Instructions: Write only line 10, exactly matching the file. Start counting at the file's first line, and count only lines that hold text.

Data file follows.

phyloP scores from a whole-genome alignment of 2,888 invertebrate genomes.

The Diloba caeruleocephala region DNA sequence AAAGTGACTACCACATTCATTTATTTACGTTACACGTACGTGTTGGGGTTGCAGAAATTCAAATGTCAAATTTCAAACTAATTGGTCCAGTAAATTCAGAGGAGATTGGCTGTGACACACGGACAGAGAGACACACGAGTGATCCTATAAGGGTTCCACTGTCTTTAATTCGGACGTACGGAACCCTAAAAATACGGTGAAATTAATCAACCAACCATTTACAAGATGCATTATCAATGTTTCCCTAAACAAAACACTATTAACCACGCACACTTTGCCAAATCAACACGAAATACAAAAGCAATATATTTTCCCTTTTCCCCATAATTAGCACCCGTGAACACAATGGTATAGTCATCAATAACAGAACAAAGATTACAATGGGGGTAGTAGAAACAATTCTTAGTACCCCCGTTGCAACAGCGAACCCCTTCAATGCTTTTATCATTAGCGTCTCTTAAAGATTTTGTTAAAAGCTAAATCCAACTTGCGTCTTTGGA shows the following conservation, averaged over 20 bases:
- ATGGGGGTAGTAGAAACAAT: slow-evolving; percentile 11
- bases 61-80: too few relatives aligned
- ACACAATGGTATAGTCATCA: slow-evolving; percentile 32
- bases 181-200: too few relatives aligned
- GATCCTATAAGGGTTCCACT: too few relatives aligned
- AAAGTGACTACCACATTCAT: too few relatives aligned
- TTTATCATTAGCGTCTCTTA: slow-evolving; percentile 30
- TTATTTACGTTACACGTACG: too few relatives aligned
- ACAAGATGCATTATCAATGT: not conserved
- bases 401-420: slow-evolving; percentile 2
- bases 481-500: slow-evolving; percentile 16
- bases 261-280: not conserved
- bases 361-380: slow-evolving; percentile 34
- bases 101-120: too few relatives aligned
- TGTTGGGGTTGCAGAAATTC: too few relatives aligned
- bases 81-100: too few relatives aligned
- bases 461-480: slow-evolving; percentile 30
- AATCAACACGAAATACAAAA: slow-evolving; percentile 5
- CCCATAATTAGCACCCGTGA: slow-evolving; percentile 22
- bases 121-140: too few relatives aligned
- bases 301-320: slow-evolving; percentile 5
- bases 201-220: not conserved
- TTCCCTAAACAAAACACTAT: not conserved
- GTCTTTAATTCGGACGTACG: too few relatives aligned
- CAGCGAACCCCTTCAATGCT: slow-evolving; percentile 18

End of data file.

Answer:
- TTATTTACGTTACACGTACG: too few relatives aligned